By Sam A. Moak
In my last column, I discussed landowner liability. This week, I will discuss a few steps that should allow a landowner the best opportunity to avoid being held liable.
There are a number of steps for a landowner to consider in order to protect himself or herself from liability. Importantly, there is no magic solution that will ensure a landowner will never be liable for injury. Further, there is nothing a landowner can do to prevent a person from filing suit against the landowner.
Carry Liability Insurance
The most important step a landowner can take to protect his or her operation is to carry liability insurance. Every landowner needs to have a liability insurance policy covering every activity taking place on the property. For example, if a landowner has a farm and ranch policy for their cattle operation, but also conducts other activities like leasing the property for deer or bird hunting, the landowner should consult with their insurance agent to confirm the additional activities are covered.
The amount of insurance coverage depends on the activity happening on the property and the location. Landowners should consider the amount of risk associated with their operation. For example, a farm in northwest Texas (middle of nowhere) that does not host any sort of events or have any guests would likely need a lower coverage amount than a rancher in East Texas just North of Houston (populated area) that leases day hunts for deer or birds. Talking through the details of an operation with an insurance agent will allow a landowner to determine the right coverage level. You should also discuss the endorsements and exclusions that may be contained in your liability policy.
Identify Dangerous Conditions On the Land
As I pointed out in my earlier column, Landowner Liability, a landowner owes certain duties to a person on his or her property. Although a landowner is only required to conduct a reasonable inspection and make safe or warn of dangerous conditions for a guest, doing so for all persons may help to avoid an injury altogether. Landowners should think about their properties and seek to identify any potentially dangerous conditions. Once these conditions have been identified, landowners should take care to warn guests about them or to make them safe.
Obtain Written Liability Waivers
Liability waivers or releases, are simply documents signed by guests agreeing that they will not hold a landowner liable for injuries that occur on the property. Texas courts will generally enforce this type of waiver if drafted in a manner complying with Texas law.
Texas courts require liability waivers to be conspicuous and to comply with the express negligence doctrine. These requirements are in place in order to ensure a person signing a waiver has fair notice and understands what he or she is agreeing to.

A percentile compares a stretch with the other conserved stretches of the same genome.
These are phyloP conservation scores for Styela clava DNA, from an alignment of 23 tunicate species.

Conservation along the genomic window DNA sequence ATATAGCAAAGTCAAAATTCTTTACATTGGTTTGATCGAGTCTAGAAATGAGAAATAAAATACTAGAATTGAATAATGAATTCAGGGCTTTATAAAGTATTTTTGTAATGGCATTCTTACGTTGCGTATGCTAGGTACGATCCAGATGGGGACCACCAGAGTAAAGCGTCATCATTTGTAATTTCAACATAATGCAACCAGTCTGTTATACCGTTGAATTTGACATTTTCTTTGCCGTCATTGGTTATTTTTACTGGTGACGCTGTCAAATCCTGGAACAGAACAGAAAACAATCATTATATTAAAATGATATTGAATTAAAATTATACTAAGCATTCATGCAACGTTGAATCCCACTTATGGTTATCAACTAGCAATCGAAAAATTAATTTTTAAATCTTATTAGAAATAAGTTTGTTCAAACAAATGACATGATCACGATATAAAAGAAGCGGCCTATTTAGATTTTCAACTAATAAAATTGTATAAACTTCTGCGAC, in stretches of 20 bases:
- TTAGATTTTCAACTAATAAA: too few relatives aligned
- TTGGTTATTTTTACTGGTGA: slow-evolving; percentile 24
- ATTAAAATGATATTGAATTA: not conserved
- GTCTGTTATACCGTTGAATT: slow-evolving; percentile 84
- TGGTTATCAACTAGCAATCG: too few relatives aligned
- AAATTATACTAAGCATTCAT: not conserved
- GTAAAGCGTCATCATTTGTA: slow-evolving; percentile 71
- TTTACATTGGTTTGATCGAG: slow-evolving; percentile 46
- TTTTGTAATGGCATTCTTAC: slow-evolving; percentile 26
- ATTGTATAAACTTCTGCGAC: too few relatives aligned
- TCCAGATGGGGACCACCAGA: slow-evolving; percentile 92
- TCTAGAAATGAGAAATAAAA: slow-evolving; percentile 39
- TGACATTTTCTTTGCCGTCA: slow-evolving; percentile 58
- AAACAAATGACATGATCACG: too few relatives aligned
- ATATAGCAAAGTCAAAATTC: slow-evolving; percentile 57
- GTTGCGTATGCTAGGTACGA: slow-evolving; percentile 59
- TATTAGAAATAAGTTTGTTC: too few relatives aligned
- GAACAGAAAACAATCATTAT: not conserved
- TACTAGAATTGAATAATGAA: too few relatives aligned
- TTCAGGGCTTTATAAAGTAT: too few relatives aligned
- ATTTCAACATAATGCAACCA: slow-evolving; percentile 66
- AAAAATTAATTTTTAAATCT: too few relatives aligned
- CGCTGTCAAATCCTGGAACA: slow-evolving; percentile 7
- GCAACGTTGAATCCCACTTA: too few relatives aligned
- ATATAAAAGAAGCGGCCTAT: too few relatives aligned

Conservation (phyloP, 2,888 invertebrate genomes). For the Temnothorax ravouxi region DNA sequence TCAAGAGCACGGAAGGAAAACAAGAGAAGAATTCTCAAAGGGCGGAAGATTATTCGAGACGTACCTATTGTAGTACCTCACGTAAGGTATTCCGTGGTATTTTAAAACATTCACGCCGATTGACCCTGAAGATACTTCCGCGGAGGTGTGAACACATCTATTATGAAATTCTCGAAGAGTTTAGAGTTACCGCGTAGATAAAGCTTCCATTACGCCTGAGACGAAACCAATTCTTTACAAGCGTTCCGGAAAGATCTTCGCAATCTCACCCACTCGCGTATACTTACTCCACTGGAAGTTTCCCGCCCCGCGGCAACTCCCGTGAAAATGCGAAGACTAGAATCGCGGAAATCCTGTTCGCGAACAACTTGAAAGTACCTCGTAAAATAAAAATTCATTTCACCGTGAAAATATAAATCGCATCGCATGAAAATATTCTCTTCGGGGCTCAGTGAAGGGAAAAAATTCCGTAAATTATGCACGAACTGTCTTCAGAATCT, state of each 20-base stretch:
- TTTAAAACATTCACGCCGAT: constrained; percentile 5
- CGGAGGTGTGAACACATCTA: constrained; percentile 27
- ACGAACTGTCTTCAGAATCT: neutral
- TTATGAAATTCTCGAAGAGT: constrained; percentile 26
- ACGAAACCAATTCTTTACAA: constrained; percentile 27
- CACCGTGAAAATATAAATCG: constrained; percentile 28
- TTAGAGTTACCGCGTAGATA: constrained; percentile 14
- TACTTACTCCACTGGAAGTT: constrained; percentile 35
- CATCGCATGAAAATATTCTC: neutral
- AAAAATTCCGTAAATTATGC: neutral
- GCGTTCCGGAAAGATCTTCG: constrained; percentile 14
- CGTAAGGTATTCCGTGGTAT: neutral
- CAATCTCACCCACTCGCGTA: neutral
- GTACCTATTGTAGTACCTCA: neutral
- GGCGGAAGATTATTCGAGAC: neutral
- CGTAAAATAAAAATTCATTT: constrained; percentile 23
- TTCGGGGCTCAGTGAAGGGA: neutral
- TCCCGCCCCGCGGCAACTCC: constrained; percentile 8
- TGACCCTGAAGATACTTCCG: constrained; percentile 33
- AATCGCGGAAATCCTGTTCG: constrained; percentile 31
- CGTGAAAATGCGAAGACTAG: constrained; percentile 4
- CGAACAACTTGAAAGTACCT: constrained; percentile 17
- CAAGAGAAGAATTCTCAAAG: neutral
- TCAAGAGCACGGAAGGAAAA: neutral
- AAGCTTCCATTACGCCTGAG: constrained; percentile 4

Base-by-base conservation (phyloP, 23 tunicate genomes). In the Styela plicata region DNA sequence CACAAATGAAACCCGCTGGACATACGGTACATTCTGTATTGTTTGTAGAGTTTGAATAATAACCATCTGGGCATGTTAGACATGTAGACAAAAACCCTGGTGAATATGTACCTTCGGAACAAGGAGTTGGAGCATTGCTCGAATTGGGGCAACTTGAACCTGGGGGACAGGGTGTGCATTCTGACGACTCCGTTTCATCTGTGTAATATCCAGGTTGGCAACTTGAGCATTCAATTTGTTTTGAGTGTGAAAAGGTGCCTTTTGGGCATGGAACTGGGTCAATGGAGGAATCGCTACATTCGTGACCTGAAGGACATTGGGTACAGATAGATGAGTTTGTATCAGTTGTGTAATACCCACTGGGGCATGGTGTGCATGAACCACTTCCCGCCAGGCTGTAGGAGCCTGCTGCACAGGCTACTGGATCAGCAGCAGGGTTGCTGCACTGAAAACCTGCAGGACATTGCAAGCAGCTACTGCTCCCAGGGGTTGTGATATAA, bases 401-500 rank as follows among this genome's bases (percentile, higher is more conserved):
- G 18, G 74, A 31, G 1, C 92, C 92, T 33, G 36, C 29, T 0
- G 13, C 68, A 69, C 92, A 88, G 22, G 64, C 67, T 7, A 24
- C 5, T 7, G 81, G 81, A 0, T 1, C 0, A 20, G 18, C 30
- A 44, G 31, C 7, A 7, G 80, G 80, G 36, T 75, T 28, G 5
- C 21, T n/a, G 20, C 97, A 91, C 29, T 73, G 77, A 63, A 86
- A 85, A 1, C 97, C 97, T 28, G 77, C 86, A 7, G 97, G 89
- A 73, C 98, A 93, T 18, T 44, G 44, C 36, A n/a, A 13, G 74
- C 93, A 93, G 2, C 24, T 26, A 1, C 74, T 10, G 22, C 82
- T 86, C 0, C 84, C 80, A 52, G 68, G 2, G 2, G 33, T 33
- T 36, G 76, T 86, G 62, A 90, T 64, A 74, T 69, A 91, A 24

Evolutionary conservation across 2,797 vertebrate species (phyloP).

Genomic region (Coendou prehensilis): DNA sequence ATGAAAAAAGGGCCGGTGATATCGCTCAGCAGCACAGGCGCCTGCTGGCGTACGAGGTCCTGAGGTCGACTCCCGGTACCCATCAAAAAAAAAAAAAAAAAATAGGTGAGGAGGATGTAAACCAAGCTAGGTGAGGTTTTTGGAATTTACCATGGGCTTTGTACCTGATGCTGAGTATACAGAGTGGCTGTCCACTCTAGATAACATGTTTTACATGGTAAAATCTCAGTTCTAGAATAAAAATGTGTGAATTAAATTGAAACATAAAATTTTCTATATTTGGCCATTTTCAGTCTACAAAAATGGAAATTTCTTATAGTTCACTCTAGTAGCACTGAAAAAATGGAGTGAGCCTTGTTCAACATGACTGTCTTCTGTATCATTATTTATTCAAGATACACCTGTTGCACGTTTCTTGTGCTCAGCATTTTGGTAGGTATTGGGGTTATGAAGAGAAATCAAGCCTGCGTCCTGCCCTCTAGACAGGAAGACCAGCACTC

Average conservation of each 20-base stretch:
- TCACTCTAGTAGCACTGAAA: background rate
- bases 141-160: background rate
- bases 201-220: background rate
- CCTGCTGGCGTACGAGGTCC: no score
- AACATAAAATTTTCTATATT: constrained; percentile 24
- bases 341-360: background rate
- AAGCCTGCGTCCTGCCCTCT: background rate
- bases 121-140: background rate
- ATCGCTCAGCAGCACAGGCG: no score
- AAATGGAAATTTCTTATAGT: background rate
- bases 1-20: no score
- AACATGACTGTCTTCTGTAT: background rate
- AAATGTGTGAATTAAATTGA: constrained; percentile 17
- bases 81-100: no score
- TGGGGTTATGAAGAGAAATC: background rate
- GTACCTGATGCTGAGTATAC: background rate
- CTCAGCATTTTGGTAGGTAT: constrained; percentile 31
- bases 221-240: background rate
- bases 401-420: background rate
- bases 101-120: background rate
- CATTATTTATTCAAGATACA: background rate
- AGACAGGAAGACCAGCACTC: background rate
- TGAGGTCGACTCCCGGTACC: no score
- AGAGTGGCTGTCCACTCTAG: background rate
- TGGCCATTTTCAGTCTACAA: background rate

The language required in liability waivers must meet very specific requirements and therefore you should consult an attorney when drafting them. Releases should identify the activity involved and common dangers. Again, seeking the professional help from an attorney when drafting them is recommended.
Consider Using a Business Entity Structure
Another way to limit potential liability exposure is to consider putting one’s land and/or assets into a business entity which offers limited liability. This would include a corporation, limited liability company, limited partnership or trust. These entities must be formed correctly and managed properly. Many people try to form such entities themselves and/or manage them improperly. Failing to do either correctly is fatal to the entity and the landowner would lose liability protection. Factors such as ease of creation, complexity of management and tax liability should all be considered. Therefore, this is another area to seek legal counsel and expertise. When formed and managed properly, these entities can provide limited liability for a landowner if someone gets injured on property owned by the entity.
Does a Limited Libabilty Statute Apply
Texas has three limited liability statutes: Recreational Use Statute, Texas Agritourism Statute and the Texas Farm Animal Liability Act. These statutes may apply depending on the activities the landowner is conducting on his or her property. However, each statute has its own specific requirements. For example, are fees charged, do the property taxes paid exceed the fees, adequate insurance coverage, and are signs required to be posted? Therefore the landowner must familiarize himself or herself with each statute’s requirements and consult with an attorney.
All landowners should be aware of the potential risk of liability if someone is injured on their property. A personal injury lawsuit can be difficult, time consuming, and expensive to defend. However, there are a number of steps that can be taken in order to prevent injuries from occurring in the first place and to limit potential exposure in the event one does occur. Consulting an attorney familiar with real estate and business entity law to help you in this area is very important.
The information in this column is not intended as legal advice but to provide a general understanding of the law. Any readers with a legal problem, including those whose questions are addressed here, should consult an attorney for advice on their particular circumstances.
Sam A. Moak is an attorney with the Huntsville law firm of Moak & Moak, P.C. He is licensed to practice in all fields of law by the Supreme Court of Texas, is a Member of the State Bar College, and is a member of the Real Estate, Probate and Trust Law Section of the State Bar of Texas.